Keep your good spirits up, dear BB—mine will return—They are at present in abeyance. But I am rather lethargic than miserable. I don’t know but a good horse whip would be more beneficial to me than Physic. My head, without aching, will teach yours to ache. It is well I am getting to the conclusion. I will send a better letter when I am a better man. Let me thank you for your kind concern for me (which I trust will have reason soon to be dissipated) & assure you that it gives me pleasure to hear from you.—
Yours truly C.L.
["The London must do without me.” Lamb contributed nothing between December, 1823 ("Amicus Redivivus"), and September, 1824 ("Blakesmoor in H——shire").
Barton’s tribute to Woolman was the poem “A Memorial to John Woolman,” printed in Poetic Vigils.
Taylor was Charles Benjamin Tayler (1797-1875), the curate of Hadleigh, in Suffolk, and the author of many religious books. Lamb refers to May You Like It, 1823.
“What Horace says":—
deus intersit nisi dignus vindice nodus
Ars Poetica, 191, 192.
Neither let a god interfere, unless a difficulty worth a god’s unravelling should happen (Smart’s translation).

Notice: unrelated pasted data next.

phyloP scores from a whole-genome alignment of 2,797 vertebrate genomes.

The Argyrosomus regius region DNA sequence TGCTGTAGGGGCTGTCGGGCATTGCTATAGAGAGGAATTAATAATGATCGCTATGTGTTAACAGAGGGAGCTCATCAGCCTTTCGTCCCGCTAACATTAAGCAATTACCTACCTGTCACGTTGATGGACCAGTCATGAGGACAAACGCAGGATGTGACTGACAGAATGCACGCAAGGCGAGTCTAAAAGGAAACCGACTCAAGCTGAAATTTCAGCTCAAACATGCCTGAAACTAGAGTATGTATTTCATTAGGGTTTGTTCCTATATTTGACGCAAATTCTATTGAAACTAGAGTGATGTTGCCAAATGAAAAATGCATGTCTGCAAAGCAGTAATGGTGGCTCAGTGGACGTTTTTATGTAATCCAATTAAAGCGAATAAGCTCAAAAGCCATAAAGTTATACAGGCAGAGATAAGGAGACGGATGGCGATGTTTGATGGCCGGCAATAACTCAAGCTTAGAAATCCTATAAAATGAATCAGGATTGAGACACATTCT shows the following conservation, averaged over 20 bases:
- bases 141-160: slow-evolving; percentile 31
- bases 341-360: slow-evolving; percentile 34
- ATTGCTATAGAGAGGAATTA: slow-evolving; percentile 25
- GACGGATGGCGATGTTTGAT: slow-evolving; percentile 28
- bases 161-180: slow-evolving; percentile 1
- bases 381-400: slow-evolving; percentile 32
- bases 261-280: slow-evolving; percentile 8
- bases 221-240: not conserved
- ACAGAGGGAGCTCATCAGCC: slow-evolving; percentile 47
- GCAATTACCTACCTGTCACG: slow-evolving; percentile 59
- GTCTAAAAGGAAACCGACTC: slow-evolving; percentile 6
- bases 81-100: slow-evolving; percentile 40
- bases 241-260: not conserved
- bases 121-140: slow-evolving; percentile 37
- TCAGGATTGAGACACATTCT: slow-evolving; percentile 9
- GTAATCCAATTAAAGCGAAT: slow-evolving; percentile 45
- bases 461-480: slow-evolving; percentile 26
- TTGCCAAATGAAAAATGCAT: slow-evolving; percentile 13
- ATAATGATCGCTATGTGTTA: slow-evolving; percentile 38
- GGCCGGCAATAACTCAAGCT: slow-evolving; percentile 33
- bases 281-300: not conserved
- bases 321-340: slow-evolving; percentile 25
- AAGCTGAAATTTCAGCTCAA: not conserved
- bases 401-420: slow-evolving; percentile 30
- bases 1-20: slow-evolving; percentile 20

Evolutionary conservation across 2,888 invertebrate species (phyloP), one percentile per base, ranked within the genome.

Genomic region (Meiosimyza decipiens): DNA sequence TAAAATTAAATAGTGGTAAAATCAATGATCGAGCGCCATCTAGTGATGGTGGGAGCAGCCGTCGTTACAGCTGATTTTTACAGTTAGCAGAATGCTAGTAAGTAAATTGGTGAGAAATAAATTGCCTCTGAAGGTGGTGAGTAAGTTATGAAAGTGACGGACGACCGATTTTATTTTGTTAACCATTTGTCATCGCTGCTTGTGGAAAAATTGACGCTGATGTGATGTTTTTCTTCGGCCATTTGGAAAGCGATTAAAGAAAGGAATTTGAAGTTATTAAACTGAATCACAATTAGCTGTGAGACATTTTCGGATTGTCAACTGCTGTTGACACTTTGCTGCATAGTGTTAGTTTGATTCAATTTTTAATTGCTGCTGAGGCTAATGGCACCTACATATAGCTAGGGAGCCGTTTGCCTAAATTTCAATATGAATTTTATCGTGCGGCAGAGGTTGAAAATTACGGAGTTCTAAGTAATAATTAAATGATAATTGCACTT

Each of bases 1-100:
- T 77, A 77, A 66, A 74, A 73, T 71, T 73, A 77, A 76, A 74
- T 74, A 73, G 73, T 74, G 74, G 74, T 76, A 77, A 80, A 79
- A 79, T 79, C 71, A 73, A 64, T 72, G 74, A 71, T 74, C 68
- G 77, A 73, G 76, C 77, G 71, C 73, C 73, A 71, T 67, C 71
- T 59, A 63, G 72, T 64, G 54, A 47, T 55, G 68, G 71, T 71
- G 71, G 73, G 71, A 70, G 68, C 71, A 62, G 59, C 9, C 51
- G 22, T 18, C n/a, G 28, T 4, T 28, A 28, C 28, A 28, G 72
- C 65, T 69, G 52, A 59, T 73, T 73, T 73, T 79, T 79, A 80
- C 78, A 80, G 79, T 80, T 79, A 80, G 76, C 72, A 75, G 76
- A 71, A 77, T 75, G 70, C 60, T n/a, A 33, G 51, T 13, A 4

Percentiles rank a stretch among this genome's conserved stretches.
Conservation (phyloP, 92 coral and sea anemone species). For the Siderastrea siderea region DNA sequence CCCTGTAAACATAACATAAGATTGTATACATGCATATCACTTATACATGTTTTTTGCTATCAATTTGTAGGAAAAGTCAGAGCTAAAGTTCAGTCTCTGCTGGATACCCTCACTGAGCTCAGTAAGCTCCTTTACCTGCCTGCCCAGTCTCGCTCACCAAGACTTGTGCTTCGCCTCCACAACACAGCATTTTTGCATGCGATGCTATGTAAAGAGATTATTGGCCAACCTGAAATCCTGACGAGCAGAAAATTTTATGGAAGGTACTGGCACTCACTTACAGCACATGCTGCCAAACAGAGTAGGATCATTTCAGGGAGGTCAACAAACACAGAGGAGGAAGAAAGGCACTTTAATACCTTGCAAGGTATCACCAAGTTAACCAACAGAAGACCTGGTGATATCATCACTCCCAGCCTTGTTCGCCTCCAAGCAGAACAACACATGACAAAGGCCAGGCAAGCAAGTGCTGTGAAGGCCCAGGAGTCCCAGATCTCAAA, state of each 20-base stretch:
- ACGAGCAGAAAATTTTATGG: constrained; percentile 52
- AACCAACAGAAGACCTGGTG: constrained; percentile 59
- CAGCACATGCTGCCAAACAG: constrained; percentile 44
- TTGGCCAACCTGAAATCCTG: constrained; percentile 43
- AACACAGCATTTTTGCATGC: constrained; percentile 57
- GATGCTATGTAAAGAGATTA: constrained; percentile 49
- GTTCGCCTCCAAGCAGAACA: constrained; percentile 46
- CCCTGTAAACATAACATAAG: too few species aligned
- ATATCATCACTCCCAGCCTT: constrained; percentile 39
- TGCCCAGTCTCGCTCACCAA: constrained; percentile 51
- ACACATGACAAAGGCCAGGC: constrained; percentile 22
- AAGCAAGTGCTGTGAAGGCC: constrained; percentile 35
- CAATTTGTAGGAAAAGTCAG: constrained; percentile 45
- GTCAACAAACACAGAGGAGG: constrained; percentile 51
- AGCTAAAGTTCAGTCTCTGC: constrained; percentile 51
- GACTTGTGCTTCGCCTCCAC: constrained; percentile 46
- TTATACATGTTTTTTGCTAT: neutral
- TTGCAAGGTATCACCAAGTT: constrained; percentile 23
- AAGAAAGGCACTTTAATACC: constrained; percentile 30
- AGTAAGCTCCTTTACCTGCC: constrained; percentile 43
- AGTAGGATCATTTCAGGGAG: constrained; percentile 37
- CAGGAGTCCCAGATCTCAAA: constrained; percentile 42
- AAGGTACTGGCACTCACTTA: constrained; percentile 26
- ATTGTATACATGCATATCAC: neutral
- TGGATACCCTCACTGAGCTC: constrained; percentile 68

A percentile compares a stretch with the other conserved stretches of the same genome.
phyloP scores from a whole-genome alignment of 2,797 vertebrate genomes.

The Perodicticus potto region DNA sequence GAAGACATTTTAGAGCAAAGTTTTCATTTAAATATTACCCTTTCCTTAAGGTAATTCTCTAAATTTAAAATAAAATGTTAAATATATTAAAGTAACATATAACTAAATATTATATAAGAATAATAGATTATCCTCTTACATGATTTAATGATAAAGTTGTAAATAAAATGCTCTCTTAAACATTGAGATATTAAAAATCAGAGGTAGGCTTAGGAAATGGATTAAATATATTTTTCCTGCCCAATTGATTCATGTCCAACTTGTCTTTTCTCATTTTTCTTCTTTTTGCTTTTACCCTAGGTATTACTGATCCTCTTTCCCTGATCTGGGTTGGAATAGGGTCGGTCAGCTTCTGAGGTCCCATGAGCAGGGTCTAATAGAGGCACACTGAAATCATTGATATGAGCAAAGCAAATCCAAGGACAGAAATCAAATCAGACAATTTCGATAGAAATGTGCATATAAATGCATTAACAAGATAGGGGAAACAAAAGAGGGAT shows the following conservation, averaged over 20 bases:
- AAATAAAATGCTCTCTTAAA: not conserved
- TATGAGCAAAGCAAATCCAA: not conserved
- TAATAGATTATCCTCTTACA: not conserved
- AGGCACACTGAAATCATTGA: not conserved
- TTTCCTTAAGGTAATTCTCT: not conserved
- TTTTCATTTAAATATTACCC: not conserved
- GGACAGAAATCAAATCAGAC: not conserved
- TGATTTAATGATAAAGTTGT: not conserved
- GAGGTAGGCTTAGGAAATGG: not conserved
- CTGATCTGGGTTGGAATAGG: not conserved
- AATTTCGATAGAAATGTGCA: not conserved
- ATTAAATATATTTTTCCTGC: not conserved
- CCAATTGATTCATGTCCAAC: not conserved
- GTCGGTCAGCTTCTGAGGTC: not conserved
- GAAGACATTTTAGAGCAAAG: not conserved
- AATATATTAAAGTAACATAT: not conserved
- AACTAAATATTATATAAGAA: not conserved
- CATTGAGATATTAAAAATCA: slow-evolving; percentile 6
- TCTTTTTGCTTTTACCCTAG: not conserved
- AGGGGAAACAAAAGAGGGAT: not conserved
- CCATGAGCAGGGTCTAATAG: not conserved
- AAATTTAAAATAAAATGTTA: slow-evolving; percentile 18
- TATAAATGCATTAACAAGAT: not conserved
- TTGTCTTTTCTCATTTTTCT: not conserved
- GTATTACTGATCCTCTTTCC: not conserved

“My Black Balling.” Elia had been rejected by a Book Club in Woodbridge.
“Coleridge’s book”—the Aids to Reflection, 1825. The first intention had been a selection of “Beauties” from Bishop Leighton (1611-1684), Archbishop of Glasgow, and author, among other works, of Rules and Instructions for a Holy Life.
“The Decision against Hunt.” John Hunt, the publisher of The Liberal, in which Byron’s “Vision of Judgment” had been printed in 1822, had just been fined L100 for the libel therein contained on George III.
Here should come a note from Lamb to Charles Ollier, thanking him for a copy of his Inesilla; or, The Tempter: A Romance, with Other Tales.]
CHARLES LAMB TO BERNARD BARTON
[P.M. February 25, 1824.]
My dear Sir—Your title of Poetic Vigils arrides me much more than A Volume of Verse, which is no meaning. The motto says nothing, but I cannot suggest a better. I do not like mottoes but where they are singularly felicitous; there is foppery in them. They are unplain, un-Quakerish. They are good only where they flow from the Title and are a kind of justification of it. There is nothing about watchings or lucubrations in the one you suggest, no commentary on Vigils. By the way, a wag would recommend you to the Line of Pope
Sleepless himself—to give his readers sleep—